The two friends say that Hamlet admits he's been out of sorts, but he won't tell them why. If anything, they say, Hamlet's been pretty good at not saying much.
He was full of (nonsensical) answers to their questions, but he was pretty excited about the players—and wants to make sure that the King and Queen come to the play.
They'll be there!
As planned, Claudius and Polonius set a trap for Hamlet, with Ophelia as the willing bait. The two men will hide and wait to see what happens when Hamlet encounters Ophelia, hoping they'll be able to judge from Hamlet's interaction with the girl whether he's been driven mad by love, or by something else.
Gertrude hopes it's Ophelia, since her virtues will bring Hamlet back around to his senses.
Ophelia, ever pliant, hopes so too.
Polonius then instructs Ophelia to walk around reading a prayer book, which will seem a reasonable excuse for her to be alone. (Also a good way to fall flat on your face, but whatevs.) Always ready with a moral lesson, Polonius quips that piety and devotion are often a good cover for wicked deeds.
Claudius says in an aside that Polonius' words are like a whip to his conscience: he's covered over his wicked deed, but it doesn't make his deed any less ugly.
Hearing Hamlet approach, everybody clears out so Hamlet can privately deliver one of the greatest speeches of all time.
What's the question? "To be, or not to be."
He compares death to a little sleep, which wouldn't be so bad. The only catch is that we might have dreams—bad dreams.
Of course, we'd escape a lot by being dead, like being spurned in love, except that maybe it's better to put up with the bad things you know about in life than to run off into death's "undiscovered country."
Anyone else get chills?
Hamlet then spots Ophelia reading her religious book, and closes his speech by saying he hopes she'll pray for him.
After a little small talk, Ophelia tries to return the letters and presents Hamlet gave her when they were hanging out.
Hamlet insists that he never gave her anything, and asks if she's honest (playing on the meaning of "honest" as "chaste").
He suggests if Ophelia is honest and beautiful, then she shouldn't let the traits mix, as beauty corrupts honesty faster than honesty can influence the beautiful. Basically, he's saying that a pretty woman (like his mom) will attract a lot of guys and is bound to eventually lose her honor with one of them. A woman who's chaste but not beautiful, on the other hand, won't attract anyone, so she'll remain chaste. (Nice view of women, Hamlet.) To be a total jerk, he then throws in, "Yeah, I was in love with you. Once."
He goes on to say that even though he loved her once, she shouldn't have believed it, because...he actually didn't love her. (Wait, what?Their Facebook status is clearly "It's complicated.")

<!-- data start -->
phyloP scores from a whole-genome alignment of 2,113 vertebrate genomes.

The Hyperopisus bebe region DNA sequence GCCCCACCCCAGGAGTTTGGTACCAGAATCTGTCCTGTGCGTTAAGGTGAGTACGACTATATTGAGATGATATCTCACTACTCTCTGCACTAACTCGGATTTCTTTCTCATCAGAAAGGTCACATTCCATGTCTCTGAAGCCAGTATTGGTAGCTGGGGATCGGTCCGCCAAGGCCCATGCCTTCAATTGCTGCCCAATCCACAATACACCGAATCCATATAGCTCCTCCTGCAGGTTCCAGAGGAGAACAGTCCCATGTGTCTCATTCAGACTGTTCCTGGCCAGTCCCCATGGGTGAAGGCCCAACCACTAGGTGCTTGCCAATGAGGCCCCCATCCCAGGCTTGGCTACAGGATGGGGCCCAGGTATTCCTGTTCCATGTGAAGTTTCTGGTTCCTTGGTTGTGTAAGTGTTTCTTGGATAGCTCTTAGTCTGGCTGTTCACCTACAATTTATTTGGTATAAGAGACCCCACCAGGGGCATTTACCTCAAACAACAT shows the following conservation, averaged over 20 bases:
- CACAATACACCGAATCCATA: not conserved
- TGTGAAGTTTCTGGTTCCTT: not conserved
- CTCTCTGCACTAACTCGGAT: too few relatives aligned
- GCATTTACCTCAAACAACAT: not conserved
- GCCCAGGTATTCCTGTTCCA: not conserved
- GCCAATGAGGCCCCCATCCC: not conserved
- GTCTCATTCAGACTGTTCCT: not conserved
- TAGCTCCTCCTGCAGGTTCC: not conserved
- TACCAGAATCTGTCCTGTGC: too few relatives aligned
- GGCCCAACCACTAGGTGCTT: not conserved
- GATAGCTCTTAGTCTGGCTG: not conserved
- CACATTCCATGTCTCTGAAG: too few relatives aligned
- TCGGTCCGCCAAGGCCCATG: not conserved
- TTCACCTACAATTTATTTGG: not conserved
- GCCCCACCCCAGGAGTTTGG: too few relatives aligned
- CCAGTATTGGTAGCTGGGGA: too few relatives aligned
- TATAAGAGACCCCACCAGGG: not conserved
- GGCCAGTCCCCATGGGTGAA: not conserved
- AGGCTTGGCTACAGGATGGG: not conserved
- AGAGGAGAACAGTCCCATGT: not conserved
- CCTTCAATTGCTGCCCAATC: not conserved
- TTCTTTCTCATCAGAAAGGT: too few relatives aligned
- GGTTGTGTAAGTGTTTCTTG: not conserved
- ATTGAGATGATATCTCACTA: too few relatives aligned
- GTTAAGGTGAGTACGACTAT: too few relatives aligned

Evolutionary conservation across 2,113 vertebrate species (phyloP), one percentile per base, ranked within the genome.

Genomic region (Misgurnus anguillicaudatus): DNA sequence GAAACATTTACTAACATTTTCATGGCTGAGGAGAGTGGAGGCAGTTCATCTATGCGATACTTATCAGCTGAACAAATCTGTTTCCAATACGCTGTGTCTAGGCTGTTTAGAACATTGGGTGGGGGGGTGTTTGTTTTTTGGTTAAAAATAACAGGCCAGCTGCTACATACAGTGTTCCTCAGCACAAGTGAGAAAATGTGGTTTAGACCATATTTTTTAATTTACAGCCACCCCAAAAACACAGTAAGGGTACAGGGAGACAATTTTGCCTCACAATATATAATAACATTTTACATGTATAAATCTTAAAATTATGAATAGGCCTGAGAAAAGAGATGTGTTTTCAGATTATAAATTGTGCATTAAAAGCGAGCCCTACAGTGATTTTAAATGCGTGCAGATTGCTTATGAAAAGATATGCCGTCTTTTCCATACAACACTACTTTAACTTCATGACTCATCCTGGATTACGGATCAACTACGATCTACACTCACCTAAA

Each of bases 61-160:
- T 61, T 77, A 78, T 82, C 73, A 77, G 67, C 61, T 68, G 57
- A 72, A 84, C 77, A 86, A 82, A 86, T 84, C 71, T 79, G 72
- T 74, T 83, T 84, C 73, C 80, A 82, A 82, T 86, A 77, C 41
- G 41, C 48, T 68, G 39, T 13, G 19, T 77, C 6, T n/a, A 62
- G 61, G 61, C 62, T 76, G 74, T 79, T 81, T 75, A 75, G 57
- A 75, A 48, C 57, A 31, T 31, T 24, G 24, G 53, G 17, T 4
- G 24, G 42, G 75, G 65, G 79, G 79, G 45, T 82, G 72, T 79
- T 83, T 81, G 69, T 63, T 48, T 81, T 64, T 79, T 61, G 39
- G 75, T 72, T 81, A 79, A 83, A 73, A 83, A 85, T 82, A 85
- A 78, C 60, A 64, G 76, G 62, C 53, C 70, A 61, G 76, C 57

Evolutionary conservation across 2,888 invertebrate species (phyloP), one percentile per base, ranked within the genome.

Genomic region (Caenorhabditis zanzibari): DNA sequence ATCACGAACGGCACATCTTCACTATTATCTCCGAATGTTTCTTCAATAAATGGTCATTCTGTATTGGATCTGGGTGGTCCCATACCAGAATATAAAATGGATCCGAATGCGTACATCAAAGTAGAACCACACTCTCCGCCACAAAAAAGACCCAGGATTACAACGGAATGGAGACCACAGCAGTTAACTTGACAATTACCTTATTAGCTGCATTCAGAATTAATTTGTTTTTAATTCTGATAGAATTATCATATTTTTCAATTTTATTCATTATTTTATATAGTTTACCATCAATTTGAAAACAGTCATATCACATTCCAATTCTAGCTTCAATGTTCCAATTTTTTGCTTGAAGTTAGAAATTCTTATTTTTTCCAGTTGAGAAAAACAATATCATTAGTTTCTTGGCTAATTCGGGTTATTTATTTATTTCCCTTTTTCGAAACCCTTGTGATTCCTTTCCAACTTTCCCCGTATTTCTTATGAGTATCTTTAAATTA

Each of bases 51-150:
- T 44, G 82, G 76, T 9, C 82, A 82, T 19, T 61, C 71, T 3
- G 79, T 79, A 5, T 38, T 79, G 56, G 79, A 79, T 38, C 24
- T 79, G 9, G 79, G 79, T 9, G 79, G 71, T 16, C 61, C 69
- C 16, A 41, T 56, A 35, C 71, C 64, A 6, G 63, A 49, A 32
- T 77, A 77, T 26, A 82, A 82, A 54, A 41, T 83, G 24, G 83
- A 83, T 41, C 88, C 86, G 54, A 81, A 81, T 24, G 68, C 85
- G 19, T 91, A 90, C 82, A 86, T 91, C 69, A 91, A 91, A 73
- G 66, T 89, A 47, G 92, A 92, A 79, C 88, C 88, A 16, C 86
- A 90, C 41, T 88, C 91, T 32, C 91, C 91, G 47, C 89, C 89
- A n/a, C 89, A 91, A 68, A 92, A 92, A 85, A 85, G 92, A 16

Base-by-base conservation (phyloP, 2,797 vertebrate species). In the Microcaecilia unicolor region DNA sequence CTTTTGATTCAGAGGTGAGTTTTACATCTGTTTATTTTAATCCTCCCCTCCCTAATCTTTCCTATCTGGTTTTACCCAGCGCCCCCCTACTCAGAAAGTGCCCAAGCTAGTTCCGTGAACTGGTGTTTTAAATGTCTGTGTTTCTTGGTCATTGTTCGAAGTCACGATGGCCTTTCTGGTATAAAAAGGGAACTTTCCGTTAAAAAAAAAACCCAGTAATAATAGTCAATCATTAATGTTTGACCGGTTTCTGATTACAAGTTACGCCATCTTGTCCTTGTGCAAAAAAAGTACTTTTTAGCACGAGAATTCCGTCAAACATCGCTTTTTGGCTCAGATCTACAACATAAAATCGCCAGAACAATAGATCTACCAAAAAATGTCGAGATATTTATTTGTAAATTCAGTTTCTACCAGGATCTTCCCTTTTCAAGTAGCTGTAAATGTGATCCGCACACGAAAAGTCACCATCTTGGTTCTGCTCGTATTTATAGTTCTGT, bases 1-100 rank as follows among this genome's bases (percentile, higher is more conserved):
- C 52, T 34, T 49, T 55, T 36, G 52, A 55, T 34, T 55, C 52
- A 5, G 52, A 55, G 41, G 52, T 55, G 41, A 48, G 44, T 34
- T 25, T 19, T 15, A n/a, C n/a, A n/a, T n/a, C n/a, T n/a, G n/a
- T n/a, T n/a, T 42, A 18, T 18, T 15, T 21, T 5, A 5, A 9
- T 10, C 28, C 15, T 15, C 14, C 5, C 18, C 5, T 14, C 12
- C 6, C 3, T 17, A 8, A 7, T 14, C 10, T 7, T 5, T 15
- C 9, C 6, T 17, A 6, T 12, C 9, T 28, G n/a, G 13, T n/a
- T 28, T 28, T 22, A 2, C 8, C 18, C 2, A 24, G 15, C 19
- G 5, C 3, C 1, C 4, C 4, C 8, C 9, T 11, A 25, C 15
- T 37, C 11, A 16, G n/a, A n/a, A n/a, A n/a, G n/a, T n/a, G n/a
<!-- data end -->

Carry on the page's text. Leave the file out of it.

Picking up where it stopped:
Hamlet then tells Ophelia to "get thee to a nunnery," since it unwise for her to love him. (Fun fact: "nunnery" was 16th century slang for whorehouse, so…)
He then pats himself on the back for being fairly virtuous, although he could be rightfully accused of all sorts of awful things, like being "proud, revengeful, and ambitious." (Get your highlighter on that one —it's important.)
Things would be way worse if he had the thoughts, imagination, and time to make real all his darkest desires. Such men should have no place in the world, except that all men are such men. Thus, Ophelia really had better get herself off to a convent, where it's safe.
As a parting shot, he points out that even if Ophelia is a regular girl, marriage would still be awful. Actually, he says, if she has to marry, Ophelia should marry a fool, as wise men know that women only make men into "monsters."
Note: That's a reference to the idea that all women turn men into "cuckolds" (men who are cheated on by their wives), who grow horns, like monsters.
After all, Hamlet says, women are monstrous anyway, painting their faces and frolicking about so men think they're cute, when really they're just going to ruin everybody's life. Women pretend to be dumb, he says, when they're really in it for the sex. And that is why he's crazy.
… which makes us wonder: does he know he's being watched?
Now that Hamlet has dismissed half the planet as faithless (because they're women), he suggests that there be no more marriage, ever. "Those that are married already—all but one—shall live, the rest shall keep as they are," he says.
Hamlet exits, and Ophelia essentially throws her hands up. Though she had once "suck'd the honey of [Hamlet's] music vows," he now sounds out of tune.
Claudius and Polonius creep out of their hiding place.
Claudius announces that Hamlet doesn't sound either lovesick or mad. Instead, it sounds like he's suffering from great sadness. Something is sitting heavy on his soul. (Gee, Claudius, what do you think that could be?) In any case, Claudius thinks this seems like a good time to send Hamlet off to England. The change of scenery might do him good, right?
Polonius isn't sure. He still thinks this is about unrequited love, but he has one more test for Hamlet. (Yes, it involves more spying.) Polonius says they should leave Hamlet alone with his mom after the play, and see if she can convince him to reveal the true source of his grief. (Polonius will spy on them, of course.) If Gertrude doesn't get any good information out of him, well, then it's off to England for the silent son.